• MSc Business (Consulting) students visit IBM
  • The 53 students also attended a panel session at The Shard
  • 10 experts were on hand to discuss all things consultancy
  • Questions included: 'What is a typical day for a consultant?'

Masters students visited IBM’s London Design Studio to gain unique insight into day to day practices of consultants and participate in a workshop with several experienced consultants representing a variety of sectors and career paths.

Related course: MSc Business (Consulting)

The 53 MSc Business (Consulting) students had the opportunity to look behind the scenes of what an IBM consultant does and, after the workshop, question a panel of experienced senior consultants from a range of top companies at WBS London at The Shard.

Students at IBM's studio in London
A day in the life: MSc Business (Consulting) students visited IBM and The Shard

The IBM event was hosted by a team of 10 IBM staff who showed the tools, spaces and equipment they work with, as well as how they work on a day to day basis in the trendy office in the Southbank. This included an explanation of their roles and the process of agile project work.

“Our diverse team were given the opportunity to showcase the IBM transformation through Agile working practices and cross-functional collocated teams,” said Kamaran Sheikh, Global CIO Lead for Partnerships at IBM who is also enrolled in the PhD programme at WBS.

Students at IBM studio
Aim for the top: The visit shed light on what a consultant does at IBM

“We were impressed by the engagement and professionalism of the students and enjoyed answering many interesting questions.”

Associate Professor of Information Systems and Course Director, John Baptista, added: "The aim of this trip was to give students a real experience of day in life of a consultant on location, so they see in practice what work at IBM actually looks like and how it is done, and relate it to models and frameworks they cover in lectures.”

The students were broken into four small groups, then toured the office and talked to the teams on site.

This was then followed by a trip to The Shard offering students the opportunity to speak to and question a number of consultants.

Listen up: A range of speakers also shed light on the world of consulting at The Shard

The Shard session included seven different consultants: Doug Clayton, Associate, Arcadis Kevin Yuen, Head of Practice, Creative, BAE Systems Applied Intelligence, Jen Stevenson, Head of Procurement, Virgin Care, Andrew Vaid, Founder, Firestone Advisory, Phil Mennie, Global Social Media Risk & Governance Leader, PWC, Yasmin Becker, Director, Brownsover Green, Paul Thomas, Senior Digital Communications Strategist, Grant Thornton.

Masters in Business (Consulting) student, Ollie Hill, said: “I really enjoyed the entire trip to London. Seeing the IBM offices was inspiring, and reminded students of potential future opportunities. 

“The talks at the Shard reminded us of the scope of consulting. My classmates and I found the speakers really engaging, and it was great they happily answered any of our questions.”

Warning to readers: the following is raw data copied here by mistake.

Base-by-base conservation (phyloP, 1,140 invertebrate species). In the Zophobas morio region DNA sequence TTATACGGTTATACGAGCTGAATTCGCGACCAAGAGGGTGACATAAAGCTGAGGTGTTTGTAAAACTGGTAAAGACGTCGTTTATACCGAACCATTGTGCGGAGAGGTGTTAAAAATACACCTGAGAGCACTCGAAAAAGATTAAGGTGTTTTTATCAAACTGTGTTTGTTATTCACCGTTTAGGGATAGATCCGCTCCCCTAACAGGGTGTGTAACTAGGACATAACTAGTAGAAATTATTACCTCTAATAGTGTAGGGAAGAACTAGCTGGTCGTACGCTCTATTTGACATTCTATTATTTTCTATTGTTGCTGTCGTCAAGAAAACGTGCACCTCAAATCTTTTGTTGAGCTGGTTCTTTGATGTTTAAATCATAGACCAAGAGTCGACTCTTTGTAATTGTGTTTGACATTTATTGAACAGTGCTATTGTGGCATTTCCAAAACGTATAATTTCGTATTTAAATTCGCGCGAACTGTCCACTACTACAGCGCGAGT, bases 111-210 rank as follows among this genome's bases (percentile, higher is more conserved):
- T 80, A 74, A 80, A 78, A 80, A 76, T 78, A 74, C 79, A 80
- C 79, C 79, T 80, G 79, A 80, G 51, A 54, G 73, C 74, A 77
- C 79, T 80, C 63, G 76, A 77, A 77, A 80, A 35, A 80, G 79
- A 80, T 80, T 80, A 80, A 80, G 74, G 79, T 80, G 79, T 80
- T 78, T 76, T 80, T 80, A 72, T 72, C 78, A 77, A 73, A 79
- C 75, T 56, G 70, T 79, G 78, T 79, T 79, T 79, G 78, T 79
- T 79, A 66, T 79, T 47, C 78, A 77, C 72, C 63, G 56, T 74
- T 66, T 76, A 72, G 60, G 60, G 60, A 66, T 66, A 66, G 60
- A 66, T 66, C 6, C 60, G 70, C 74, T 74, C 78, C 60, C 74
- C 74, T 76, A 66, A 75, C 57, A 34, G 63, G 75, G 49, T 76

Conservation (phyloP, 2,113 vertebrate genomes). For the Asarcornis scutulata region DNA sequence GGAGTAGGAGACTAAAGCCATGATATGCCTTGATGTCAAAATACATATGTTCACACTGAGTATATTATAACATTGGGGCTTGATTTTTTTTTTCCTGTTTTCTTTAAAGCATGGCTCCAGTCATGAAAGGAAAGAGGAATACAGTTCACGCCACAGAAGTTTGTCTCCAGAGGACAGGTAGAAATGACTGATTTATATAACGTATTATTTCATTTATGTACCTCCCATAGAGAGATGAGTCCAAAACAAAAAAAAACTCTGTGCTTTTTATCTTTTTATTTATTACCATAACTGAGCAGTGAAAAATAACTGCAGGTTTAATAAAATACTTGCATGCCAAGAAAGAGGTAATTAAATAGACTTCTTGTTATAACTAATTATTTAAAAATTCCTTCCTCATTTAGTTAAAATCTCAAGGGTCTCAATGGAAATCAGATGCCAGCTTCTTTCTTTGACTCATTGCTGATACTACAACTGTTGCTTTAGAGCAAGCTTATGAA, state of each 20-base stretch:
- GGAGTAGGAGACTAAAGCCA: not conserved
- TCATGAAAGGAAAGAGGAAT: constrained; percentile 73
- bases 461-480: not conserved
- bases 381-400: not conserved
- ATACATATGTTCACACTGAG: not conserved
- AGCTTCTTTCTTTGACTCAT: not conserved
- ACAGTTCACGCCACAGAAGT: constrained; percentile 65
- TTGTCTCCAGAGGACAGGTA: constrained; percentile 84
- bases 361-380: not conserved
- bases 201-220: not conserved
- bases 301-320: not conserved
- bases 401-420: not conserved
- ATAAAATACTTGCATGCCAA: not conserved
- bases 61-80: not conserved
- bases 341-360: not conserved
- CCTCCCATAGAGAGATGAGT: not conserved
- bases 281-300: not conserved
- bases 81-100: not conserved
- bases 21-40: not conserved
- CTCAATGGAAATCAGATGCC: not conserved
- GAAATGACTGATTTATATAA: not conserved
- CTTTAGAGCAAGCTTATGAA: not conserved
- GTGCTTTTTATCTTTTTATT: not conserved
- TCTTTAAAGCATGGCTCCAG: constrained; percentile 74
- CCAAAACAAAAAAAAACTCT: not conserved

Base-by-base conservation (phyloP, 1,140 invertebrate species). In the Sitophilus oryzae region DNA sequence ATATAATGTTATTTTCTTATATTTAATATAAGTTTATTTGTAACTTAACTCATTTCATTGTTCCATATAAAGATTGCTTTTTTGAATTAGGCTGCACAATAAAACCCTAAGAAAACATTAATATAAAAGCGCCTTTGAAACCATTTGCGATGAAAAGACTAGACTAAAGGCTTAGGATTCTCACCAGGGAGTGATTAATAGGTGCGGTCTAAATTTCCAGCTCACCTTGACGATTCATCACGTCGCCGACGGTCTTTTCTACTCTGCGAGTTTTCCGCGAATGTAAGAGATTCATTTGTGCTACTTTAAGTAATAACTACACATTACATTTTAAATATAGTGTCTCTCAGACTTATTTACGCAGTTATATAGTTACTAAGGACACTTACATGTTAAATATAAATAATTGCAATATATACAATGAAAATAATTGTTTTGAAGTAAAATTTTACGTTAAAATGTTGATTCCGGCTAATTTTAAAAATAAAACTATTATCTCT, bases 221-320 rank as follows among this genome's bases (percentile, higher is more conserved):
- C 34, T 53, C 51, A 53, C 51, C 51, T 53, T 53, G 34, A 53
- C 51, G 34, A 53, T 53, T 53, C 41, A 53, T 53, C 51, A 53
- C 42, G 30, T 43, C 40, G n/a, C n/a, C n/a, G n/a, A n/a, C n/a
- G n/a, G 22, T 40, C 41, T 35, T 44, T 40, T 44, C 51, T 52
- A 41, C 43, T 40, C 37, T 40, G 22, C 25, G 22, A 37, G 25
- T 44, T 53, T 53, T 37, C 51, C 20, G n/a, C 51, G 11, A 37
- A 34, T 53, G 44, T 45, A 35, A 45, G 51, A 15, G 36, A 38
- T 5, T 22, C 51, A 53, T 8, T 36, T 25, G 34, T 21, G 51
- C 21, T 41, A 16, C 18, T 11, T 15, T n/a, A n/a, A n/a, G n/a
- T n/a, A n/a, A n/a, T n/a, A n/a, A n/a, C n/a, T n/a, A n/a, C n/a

Expert opinon: Consultants from a number of firms were in attendance

Questions were on a number of themes including: work-life balance, consultancy as a career and the application process. Specific questions included: ‘Would you ever give up your career in consulting?’, ‘What advice would you give to graduates entering the Consulting market?’ and ‘What is a typical day for a consultant?’

Dr Baptista added: "For this second part the overall aim was to give students opportunity to ask questions they would not normally ask during job interviews, kind of like a reverse job interview with experienced consultants in an informal setting, and no scripted presentations.

“This gave them a very real and practical view of different career journeys and personal approaches.

“Our students came equipped with a range of questions covering some very personal issues, micro issues related to day to day activities such as how to deal with difficult managers, bad presentations to clients and also much broader macro themes around career choices in consulting. We also gave some book prizes for best contributions.”

Consulting the consultant: students also got a chance to talk to the guests in smaller groups

After the general panel students were then able to participate in more intimate talks with individual speakers in small groups, followed by a very nice meal in the evening with networking.

Doug Clayton, Associate, Arcadis, said: “It was great to be able to impart some real life experience to the group who came with questions that also made me reflect on my time as a consultant. I think the students left with a more rounded view of what consultancy is all about – their academic studies will give them the theory but this event helped them to fill in the blanks around the life, culture, ups and downs of the consultancy industry and what they might expect in the future”

Yasmin Becker, Director, Brownsover Green, added: “It was rewarding for me to share with the WBS students the story of my career in consulting.

“It was good to see so much enthusiasm and talent in one room. Above everything else, it gave me great pleasure to see so many young women aspiring to be consultants. I was delighted to hear the students say how much my story had motivated and inspired them.”